I invite you to join the fight! But let this tale be a warning to all would-be cop-watchers. Don't be surprised when those in positions of power fight back."

by John E. Colby
Berkeley has an excellent, long established cop watching program. I recommend learning from them to organize a Santa Cruz one.
by Denica De Foy
As a woman in CA, I can say from experience that the police can and do use undue force, abuse their power and generally make me feel unsafe now. One experience of mine from a traffic warrant resulted in my being molested by a male officer, threatened with rape and being held without the right to a phone call in Monterey. In Santa Cruz, police have dumped water on a homeless Vet, done checks on "ethnic" looking people, and have taken my aside for harassment simply because I am a protestor. In San Fran I was hit by a motorcycle cop while walking in a celebration of the Occupy community. I say this not for pity but to show some people who have limited experience with the police that they do not catch "bad guys" in my opinion - They have become them. It is time the communities decide what they want from THEIR public servants. The over reach and abuse of power by Gov forces has to be addressed in a real way. Thank you all for thinking of this matter.
by where is the video?
sad that there is no video of the event. copwatch should always be done with more than one person, so you can film each other. police are too dangerous to confront without backup.
berkely copwatch site has very good info on how to do copwatch effectivly.
but when i go to santa cruz copwatch i see a site not updated since 2009. and i see that the newer Bad cop santa cruz site hasn't been updated since 2011.

either the cops in your town aren't that bad or the activists in your town aren't that good.
"The cops said they would make things hard for us, if we didn't get you to leave." - Anon drug dealer, revealing deal with police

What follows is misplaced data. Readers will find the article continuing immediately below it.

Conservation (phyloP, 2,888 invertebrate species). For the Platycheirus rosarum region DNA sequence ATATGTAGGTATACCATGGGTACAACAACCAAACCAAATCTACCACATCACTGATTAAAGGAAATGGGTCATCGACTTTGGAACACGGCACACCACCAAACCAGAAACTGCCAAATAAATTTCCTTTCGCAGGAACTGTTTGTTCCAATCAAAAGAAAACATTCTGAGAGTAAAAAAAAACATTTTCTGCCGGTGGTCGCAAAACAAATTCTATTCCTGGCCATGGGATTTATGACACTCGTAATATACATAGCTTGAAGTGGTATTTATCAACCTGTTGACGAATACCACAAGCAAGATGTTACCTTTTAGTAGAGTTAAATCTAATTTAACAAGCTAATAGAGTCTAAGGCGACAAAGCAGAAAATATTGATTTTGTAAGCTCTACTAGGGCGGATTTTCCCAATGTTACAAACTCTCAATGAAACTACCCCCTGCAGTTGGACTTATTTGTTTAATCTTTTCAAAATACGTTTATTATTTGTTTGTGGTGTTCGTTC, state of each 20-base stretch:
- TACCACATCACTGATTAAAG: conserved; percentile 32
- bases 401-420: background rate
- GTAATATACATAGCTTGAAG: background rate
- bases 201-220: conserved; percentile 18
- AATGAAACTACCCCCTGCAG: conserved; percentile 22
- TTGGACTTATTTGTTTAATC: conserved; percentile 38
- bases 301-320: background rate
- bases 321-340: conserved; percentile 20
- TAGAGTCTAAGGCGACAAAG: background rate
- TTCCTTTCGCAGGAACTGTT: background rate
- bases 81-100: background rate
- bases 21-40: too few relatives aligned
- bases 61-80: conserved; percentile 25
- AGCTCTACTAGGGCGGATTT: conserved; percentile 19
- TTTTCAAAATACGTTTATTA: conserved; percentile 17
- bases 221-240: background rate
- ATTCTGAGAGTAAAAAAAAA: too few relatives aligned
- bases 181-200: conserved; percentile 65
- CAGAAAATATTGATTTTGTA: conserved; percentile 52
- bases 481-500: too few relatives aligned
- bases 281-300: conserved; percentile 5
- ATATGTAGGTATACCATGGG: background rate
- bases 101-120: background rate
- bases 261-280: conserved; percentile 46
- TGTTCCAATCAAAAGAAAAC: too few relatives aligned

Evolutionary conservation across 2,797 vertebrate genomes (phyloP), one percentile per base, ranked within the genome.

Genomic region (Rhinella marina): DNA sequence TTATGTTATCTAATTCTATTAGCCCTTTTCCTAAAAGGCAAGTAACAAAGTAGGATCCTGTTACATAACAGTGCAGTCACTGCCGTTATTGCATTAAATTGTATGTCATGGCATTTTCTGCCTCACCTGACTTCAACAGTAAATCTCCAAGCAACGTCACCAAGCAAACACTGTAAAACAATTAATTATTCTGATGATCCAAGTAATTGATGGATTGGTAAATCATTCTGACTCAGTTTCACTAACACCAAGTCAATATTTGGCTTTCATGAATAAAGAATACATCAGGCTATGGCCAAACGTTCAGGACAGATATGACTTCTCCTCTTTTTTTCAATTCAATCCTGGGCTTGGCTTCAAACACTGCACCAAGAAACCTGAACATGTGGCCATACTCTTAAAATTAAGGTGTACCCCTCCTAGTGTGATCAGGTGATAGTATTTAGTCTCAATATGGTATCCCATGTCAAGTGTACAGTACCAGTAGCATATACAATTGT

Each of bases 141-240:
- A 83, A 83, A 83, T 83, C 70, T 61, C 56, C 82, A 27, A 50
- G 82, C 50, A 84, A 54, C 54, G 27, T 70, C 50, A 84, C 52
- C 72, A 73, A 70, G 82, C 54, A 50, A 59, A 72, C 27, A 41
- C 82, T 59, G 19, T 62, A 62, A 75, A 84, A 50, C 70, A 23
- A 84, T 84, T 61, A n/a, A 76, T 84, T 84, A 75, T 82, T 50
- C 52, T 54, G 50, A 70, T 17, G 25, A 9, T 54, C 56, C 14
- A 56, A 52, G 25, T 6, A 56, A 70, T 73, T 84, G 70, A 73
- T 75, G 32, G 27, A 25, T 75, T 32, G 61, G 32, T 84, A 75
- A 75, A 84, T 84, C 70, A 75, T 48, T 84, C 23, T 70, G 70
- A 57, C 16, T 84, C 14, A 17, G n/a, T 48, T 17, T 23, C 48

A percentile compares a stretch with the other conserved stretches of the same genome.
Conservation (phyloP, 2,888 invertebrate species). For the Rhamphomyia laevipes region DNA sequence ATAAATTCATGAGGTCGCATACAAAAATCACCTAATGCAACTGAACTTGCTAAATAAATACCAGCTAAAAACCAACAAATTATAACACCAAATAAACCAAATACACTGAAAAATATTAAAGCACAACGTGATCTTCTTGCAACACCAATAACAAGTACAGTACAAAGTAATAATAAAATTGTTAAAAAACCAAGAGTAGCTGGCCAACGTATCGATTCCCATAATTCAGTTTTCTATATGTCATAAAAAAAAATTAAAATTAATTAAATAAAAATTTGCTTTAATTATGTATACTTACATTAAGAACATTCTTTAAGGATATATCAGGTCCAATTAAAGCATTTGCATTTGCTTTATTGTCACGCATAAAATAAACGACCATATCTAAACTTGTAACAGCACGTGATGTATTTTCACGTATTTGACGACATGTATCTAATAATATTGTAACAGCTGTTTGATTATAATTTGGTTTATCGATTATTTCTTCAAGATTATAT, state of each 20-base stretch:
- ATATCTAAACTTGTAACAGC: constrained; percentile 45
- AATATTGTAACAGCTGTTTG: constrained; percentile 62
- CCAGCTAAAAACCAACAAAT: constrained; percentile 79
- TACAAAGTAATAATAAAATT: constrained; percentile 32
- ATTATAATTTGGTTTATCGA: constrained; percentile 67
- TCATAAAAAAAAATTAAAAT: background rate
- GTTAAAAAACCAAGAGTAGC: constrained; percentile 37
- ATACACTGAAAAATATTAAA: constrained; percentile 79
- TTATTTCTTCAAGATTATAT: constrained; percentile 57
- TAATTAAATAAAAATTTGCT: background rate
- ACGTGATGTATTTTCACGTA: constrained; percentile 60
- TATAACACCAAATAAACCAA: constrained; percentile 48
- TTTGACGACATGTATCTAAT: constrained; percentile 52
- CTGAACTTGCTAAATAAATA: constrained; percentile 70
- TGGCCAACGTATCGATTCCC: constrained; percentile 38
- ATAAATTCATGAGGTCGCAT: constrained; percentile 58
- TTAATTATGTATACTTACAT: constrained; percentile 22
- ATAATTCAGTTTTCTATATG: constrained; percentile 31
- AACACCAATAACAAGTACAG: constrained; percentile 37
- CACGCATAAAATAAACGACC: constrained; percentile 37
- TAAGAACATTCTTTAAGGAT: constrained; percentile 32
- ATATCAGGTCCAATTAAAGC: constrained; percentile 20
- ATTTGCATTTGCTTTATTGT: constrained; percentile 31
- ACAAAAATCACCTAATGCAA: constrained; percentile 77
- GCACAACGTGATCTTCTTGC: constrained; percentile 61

Today on Feb 3rd (2013) Drug dealers in People's Park have admitted today that Berkeley Police has recently asked them to assault local cop-watchers in retaliation against a complaint being heard by the Berkeley Police Review Commission which involves local police reform and Occupy activists. The dealers explained that the police have made a deal that BPD would look the other way provided they would keep cop-watchers out of People's Park and off of Telegraph Ave.

Read more
by RazerRay
"The cops said they would make things hard for us, if we didn't get you to leave." - Anon drug dealer, revealing deal with police "

It's the OTHER WAY. Police LUV drug dealers.

In 'chemicalland' as I like to call it, the police collect payola and there's "suits' all the way up to the director of the CIA. OF COURSE drug dealers cooperate with the police.

Otoh and in general, people predisposed to dealing drugs for a living have the ethics of sharks and would only do the bare minimum to get them by. It's called "The Slippery Survive" to use a phrase. They might NEED CopWatch around some day to tell them all about the bennies the PD was offering for their tacit minimal support.
by RazerRay
Colby... The "dangerous criminals" are the police. Most street dealers are, by any sociological analysis, victims. Can you wrap your mind around that simple fact and 'keep your eye on the multi-faceted ball' that symbolizes "Class War"? Next thing we know you'll be recruiting for a 'CopWatch anti-drug dealer vigilance committee'.

TBSC would be glad to assist you with that (snigger)
by John E. Colby
Auntie Imperial is right. The police do love drug dealers. From observations at my apartment complex, I believe the Santa Cruz Police Department (SCPD) turned a dangerous methamphetamine abuser/dealer whose illegal activities I reported to them into a narcotics informant cooking methamphetamine.

I watched for several months from my front porch and bedroom window as apparent undercover officers trained this drug dealer to cook methamphetamine in his backyard.

Apparently the SCPD dropped a methamphetamine cooker in the middle of a Section 8 apartment complex unknown to HUD and the rest of the federal government. I believe HUD is very angry about this. It seems that HUD is not taking this lightly.

This is consistent with reports from other Santa Cruz citizens who complain that they can't get the SCPD to remove drug houses from their neighborhoods. One elderly woman reported to me that she was going to sell her house because it was the only way she could escape from the meth house next door.